Avalos dropped the "shanks" seconds later. Zink got to the pod then and saw Cruz standing in the kitchen area with blood on the front of his white t-shirt and holding paper towel or a rag to the left side of his neck.
Inside the pod, Zink found two toothbrushes, one purple and one blue, that had been sharpened down to a point, laying on the floor next to where Cruz had been sitting. There was blood on the purple toothbrush, the table and floor.
Cruz said he didn't see the attack coming, Zink wrote. A cut on his face was closed with a sterile strip and the two stitches were required for the wound on his neck.
The only thing Cruz told Zink he heard Avalos say was that he was a "prophet." Cruz was not interested in pressing charges, he also said.
Cruz has since recovered from his injuries, according to Bristow.
Avalos was taken to a different housing area in the jail after the stabbing. He seemed depressed, a deputy reported so he walked over to him.
"The suspect told him that the victim kept bringing up things that happened when he was in the gang and that he was threatening him about past incidents and that is the reason he had to do what he did," Zink wrote. "The suspect continued to state that he has gone through enough and was tired of the victim bringing up things from the past."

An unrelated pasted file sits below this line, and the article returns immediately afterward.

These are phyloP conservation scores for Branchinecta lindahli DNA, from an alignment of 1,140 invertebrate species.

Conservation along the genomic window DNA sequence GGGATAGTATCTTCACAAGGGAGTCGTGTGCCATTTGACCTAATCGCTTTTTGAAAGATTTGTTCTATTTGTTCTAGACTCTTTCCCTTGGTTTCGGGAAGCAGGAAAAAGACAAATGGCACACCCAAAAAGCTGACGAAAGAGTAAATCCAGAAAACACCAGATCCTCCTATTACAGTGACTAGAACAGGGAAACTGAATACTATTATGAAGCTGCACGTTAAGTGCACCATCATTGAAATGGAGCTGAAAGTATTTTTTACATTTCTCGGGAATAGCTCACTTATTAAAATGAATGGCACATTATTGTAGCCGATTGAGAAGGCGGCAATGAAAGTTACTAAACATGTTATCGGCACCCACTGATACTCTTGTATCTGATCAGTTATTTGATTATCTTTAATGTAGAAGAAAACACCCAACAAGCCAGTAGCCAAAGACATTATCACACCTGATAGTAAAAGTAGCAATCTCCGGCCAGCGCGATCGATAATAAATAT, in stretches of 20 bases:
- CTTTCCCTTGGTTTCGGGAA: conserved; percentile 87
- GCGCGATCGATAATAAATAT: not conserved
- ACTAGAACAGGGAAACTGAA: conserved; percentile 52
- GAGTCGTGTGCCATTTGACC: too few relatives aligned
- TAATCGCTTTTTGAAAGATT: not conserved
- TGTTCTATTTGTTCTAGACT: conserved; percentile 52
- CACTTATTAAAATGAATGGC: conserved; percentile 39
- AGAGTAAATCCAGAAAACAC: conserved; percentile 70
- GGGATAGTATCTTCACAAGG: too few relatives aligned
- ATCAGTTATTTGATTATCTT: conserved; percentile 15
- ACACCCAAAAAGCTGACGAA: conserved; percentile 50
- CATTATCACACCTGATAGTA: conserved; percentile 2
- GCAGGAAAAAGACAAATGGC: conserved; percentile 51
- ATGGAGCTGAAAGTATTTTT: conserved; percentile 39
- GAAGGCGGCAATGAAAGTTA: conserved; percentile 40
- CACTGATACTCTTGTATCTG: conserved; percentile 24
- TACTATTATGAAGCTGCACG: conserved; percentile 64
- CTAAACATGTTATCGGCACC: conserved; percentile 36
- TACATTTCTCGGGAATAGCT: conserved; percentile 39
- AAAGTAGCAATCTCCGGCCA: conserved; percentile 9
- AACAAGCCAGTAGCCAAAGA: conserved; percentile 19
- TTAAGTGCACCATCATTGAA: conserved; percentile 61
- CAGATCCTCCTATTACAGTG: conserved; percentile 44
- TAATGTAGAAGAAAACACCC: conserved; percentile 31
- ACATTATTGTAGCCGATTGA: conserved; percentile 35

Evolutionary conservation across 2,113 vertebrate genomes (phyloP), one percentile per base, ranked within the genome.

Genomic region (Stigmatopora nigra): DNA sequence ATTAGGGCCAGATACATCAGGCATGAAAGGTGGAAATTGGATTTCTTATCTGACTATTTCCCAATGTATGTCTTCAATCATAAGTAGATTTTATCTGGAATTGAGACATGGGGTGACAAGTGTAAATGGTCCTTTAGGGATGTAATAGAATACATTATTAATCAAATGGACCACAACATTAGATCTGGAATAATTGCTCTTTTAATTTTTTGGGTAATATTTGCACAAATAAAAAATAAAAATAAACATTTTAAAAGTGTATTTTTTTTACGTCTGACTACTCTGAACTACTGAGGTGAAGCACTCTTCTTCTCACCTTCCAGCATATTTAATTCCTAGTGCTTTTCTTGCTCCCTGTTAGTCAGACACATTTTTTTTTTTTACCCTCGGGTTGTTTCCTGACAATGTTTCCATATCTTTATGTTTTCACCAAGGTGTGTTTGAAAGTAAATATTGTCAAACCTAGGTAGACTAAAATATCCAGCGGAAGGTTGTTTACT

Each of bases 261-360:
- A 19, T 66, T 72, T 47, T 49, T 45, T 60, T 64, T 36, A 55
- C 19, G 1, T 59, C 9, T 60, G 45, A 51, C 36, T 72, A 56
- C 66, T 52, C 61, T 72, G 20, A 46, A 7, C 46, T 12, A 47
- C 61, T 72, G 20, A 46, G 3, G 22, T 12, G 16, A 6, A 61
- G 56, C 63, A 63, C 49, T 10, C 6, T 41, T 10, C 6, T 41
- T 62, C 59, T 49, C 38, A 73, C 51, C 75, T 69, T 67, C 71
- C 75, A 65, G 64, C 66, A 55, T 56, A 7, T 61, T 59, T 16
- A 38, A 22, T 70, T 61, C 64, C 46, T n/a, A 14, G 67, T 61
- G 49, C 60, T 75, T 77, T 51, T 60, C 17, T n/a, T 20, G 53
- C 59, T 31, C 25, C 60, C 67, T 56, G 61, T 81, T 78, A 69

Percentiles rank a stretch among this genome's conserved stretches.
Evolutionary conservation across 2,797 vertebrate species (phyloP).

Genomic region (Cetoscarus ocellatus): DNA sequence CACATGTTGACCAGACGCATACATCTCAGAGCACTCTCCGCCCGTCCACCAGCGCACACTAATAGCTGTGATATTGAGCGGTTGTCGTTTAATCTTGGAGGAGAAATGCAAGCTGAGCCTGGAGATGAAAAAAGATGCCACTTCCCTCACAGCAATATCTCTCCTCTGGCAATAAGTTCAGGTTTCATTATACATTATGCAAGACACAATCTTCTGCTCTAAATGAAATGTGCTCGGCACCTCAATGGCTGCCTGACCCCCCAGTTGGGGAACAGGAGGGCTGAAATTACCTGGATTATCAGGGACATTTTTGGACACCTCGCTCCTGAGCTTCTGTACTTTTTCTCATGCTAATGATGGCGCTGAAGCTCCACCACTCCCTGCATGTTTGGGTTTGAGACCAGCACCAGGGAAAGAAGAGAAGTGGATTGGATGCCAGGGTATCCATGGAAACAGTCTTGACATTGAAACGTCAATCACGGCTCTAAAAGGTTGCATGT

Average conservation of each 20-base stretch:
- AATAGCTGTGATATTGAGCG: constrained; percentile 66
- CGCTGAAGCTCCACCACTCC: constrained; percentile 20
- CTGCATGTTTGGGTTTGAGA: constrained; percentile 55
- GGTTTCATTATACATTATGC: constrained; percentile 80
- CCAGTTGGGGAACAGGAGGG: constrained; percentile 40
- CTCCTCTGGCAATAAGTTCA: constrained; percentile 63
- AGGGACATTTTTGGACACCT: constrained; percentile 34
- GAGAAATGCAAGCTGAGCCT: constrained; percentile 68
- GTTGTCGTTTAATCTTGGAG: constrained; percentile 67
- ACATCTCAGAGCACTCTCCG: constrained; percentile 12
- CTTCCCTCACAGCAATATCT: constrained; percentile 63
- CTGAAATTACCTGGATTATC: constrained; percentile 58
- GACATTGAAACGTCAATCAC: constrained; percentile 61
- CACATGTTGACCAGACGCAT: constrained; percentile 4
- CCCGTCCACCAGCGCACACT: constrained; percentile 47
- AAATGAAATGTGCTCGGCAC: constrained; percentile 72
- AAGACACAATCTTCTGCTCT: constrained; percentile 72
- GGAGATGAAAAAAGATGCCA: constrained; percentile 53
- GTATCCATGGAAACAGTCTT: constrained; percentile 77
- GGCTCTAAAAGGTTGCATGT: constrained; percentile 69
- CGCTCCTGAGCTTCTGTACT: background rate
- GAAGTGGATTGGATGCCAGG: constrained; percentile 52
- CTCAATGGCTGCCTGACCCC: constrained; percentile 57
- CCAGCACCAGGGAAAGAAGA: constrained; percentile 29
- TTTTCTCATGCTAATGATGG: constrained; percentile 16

Cruz, 35, is at the Manatee County jail awaiting a resentencing hearing for a first-degree murder conviction from 1997 when he was sentenced to life in prison. At the time of his initial sentencing he was a juvenile.
Avalos is charged with three counts of first-degree murder in the Dec. 4, 2014, slayings of his wife, Amber Avalos; neighbor, Denise Potter, 46; and the Rev. James "Tripp" Battle, 31. He is scheduled to stand trial in October, according to Assistant State Attorney Art Brown.
Investigators said Avalos hanged his wife from a cord in the laundry room of their northwest Bradenton home, beat her and then shot her in December 2014.
He also gunned down Potter, who had been visiting his home, investigators said.
After the women were slain, investigators said Avalos dropped his 4-year-old son off at day care and went to the Walmart Supercenter on State Road 64 where he left his vehicle. He then took a taxi to Bayshore Baptist Church, 6502 14th St. W., where investigators and witnesses said he shot and killed Battle.
Avalos was arrested Dec. 6, 2014, after a 51-hour manhunt led by the Manatee County Sheriff's Office and a public plea from his father to turn himself in for the sake of his six children.
He was arrested in a mobile home park less than two blocks from Bayshore Baptist Church a few hours after his father's plea.
After his arrest, Avalos admitted to the slayings, Brown said in court.
Prosecutors have said they are seeking the death penalty for Avalos.
Jessica De Leon, Herald law enforcement reporter, can be reached at 941-745-7049 or email@example.com. You can follow her on Twitter@bradenton.com. You can follow her on Twitter@kateirby.